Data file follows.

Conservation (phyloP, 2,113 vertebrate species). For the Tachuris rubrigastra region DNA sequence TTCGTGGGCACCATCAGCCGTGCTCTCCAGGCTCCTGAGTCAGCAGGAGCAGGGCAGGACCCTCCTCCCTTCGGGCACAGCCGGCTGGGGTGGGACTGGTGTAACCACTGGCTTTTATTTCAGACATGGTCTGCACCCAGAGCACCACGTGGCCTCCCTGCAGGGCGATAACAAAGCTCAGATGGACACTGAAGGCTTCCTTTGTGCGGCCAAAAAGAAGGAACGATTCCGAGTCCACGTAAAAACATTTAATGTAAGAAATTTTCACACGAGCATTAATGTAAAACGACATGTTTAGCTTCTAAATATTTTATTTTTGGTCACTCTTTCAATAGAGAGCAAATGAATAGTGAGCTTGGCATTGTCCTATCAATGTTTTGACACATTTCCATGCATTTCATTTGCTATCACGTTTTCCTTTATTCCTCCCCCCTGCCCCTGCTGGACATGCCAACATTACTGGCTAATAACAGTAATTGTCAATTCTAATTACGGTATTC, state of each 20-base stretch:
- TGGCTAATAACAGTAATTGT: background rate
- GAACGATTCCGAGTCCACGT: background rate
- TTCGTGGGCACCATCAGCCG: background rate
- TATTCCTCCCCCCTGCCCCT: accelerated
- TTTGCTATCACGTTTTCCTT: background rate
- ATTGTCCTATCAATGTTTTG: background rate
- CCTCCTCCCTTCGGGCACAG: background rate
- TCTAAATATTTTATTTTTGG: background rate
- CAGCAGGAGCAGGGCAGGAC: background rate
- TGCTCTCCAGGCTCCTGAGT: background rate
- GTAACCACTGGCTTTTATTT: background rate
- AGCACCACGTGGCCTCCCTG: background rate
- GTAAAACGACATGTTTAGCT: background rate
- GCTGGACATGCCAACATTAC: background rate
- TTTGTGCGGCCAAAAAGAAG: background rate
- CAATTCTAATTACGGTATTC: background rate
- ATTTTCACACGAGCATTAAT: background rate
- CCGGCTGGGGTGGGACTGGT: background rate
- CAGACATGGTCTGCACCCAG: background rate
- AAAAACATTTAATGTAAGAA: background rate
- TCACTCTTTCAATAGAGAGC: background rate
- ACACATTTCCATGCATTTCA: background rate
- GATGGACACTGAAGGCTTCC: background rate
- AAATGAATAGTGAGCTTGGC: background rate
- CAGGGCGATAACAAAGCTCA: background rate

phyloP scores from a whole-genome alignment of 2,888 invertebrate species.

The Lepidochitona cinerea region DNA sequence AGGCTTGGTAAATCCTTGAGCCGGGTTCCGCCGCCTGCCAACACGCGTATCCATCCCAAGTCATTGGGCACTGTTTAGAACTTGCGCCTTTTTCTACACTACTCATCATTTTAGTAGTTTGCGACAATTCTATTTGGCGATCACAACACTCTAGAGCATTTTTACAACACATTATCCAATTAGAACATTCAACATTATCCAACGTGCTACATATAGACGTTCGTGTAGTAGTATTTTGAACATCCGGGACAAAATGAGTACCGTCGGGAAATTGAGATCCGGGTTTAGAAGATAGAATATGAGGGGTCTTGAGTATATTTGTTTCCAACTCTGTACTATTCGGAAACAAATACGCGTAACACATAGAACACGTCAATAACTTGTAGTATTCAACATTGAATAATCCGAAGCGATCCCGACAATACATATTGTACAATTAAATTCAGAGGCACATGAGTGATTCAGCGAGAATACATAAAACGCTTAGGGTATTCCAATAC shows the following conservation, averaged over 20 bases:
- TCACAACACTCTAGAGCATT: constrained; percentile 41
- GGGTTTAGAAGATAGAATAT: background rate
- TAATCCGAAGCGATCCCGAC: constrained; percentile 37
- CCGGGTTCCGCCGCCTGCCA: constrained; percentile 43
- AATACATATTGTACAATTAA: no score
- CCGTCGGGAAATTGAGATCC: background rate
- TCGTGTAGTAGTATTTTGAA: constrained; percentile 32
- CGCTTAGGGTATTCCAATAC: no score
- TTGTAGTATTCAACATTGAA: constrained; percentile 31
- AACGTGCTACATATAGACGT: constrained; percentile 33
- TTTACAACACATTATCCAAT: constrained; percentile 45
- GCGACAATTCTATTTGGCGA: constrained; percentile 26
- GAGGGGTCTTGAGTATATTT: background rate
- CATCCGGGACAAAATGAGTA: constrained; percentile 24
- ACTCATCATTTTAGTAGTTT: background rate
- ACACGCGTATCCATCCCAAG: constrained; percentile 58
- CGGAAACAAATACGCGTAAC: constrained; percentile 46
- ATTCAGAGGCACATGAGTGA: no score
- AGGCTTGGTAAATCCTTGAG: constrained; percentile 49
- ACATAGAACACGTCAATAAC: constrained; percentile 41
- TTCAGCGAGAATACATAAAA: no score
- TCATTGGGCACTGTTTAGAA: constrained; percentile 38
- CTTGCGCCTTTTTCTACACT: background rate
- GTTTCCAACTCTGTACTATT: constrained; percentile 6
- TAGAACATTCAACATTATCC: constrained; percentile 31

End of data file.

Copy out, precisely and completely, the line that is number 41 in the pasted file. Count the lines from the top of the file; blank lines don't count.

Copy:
- GAGGGGTCTTGAGTATATTT: background rate